Alcove Spring Waterfalls
The waterfall in Alcove springs is one of the oldest in Kansas. The spring where the waterfall is located was named in 1846 by a member of the Donner party. Before the naming of the spring, it was already in use by people such as John Fremont in 1842 and Marcus Whitman in 1843 as a campground for explorers and migrants. There are rock carvings near the waterfall and Sierras around the mountains. The waterfall and surrounding areas are mostly visited by tourists who simply want to explore as only a trickle of water can be seen nowadays.
Bird Creek Waterfalls
The Bird Creek Waterfall is also one of the oldest waterfalls in Kansas. This waterfall lies on the Yakima Indian Reservation in Mount Adams. The cascade of water is about 17 foot long making it quite a sight for onlookers. It plunges into a pool after passing over a ledge. To visit this waterfall at the Yakima Reservation, you need to have a permit. This helps to ease the monitoring and regulation of activities around the waterfall.
Bourbon Lake Falls
There are certain places you visit that leave their marks on you and this magical waterfall is definitely one of them. Falling gloriously at 30 foot, Bourbon Lake Falls captures you as soon as you see it. The best time to see the waterfall is from April to June and it is easily accessible too. New hikers will love this waterfall as accessing it by hiking is only about 0.1 mile of journeying from the starting point of the trail.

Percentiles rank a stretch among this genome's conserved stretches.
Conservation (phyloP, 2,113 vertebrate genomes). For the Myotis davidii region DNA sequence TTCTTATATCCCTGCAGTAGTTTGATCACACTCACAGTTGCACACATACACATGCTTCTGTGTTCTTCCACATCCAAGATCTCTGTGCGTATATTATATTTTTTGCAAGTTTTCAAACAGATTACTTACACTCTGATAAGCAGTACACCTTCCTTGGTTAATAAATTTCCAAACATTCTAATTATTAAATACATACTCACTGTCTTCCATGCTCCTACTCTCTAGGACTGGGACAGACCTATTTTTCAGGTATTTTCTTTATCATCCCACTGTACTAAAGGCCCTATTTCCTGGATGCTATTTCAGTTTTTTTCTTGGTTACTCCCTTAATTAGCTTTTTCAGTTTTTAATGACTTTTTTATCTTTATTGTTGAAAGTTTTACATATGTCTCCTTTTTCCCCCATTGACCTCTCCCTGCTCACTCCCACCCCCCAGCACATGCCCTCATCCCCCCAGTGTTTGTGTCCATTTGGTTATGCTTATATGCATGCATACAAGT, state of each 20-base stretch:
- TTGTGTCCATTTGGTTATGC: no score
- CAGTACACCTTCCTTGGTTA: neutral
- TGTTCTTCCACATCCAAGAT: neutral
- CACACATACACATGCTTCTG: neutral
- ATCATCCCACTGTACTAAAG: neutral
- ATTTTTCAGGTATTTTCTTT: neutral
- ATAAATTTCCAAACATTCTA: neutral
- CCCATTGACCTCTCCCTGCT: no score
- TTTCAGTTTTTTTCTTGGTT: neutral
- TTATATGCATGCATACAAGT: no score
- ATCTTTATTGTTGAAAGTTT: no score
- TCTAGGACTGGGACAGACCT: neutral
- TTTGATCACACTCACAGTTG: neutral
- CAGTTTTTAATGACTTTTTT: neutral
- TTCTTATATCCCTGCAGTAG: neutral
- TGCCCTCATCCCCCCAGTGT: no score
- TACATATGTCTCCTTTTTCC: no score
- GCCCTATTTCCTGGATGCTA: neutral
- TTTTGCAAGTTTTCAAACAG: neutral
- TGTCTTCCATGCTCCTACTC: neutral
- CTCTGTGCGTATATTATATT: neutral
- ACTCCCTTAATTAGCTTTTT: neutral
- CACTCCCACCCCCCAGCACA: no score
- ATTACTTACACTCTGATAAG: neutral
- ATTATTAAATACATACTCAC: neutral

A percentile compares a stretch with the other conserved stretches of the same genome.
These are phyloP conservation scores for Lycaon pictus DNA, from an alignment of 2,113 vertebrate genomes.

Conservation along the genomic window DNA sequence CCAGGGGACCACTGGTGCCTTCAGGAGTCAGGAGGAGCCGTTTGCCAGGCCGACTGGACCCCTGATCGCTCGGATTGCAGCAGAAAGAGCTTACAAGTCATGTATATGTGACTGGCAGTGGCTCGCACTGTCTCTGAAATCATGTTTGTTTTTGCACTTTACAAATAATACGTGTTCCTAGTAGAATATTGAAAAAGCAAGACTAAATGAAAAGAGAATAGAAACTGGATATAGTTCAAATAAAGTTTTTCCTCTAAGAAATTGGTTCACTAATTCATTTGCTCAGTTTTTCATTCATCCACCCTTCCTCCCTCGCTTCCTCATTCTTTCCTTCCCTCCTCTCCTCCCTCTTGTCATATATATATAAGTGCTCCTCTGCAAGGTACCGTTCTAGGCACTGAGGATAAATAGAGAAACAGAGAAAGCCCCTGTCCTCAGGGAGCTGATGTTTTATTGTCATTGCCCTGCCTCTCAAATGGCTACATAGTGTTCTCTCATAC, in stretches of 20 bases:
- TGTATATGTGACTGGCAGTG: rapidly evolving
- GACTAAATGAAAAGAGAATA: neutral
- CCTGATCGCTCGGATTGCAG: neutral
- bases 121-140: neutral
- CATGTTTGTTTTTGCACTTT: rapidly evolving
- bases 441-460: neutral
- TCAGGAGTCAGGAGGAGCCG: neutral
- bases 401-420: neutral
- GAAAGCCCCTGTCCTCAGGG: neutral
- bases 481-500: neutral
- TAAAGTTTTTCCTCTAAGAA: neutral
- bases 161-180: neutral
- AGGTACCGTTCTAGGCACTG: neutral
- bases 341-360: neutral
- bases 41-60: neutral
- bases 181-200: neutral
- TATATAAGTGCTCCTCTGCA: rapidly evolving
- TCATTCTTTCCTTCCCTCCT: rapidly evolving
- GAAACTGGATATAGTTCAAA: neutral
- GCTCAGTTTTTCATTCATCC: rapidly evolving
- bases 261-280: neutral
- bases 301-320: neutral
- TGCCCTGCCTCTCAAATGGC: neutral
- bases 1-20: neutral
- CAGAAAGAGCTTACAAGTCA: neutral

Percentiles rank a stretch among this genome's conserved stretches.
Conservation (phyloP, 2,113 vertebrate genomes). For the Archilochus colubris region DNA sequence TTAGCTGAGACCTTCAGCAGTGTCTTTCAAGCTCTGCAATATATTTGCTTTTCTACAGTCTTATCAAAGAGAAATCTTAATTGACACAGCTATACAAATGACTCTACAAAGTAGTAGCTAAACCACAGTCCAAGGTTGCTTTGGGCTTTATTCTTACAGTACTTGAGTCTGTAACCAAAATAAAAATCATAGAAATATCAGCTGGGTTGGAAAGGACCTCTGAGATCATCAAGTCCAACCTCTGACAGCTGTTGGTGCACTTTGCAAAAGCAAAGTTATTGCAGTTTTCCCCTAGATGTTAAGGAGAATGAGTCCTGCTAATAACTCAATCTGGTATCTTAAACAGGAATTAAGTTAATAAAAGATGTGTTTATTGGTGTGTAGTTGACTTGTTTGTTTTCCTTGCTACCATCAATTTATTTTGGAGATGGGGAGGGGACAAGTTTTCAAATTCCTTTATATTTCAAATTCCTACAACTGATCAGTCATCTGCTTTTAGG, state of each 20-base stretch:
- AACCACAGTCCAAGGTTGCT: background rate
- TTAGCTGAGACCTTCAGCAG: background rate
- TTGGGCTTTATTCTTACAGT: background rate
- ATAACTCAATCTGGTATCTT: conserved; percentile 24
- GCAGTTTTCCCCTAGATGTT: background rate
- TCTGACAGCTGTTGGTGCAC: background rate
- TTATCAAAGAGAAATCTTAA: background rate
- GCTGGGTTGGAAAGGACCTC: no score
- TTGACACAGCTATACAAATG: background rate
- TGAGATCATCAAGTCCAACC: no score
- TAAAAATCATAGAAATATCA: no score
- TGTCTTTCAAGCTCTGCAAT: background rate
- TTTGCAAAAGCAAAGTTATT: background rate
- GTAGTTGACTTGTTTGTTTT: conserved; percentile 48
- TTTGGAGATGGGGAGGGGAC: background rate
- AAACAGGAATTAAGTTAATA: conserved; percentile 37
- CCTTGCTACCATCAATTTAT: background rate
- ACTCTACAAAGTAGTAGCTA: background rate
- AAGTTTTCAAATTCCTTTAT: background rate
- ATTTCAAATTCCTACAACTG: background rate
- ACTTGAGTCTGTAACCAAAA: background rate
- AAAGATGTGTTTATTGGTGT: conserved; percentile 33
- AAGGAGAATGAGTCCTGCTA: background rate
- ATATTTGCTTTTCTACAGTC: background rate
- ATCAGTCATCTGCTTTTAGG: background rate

Butcher Falls gives you a sense of nature and more because of how impressively rugged it is. Located in Sedan, Kansas, when you look at Butcher Falls for the first time, you may just get lost in its jagged beauty and sheer glory. Butcher Falls is part of the Red Buffalo Ranch privately owned by Bill Kurtis, a TV personality who is passionate about preserving the environment and communities. You can only get access to the fall during the daytime.
Cedar Lake Falls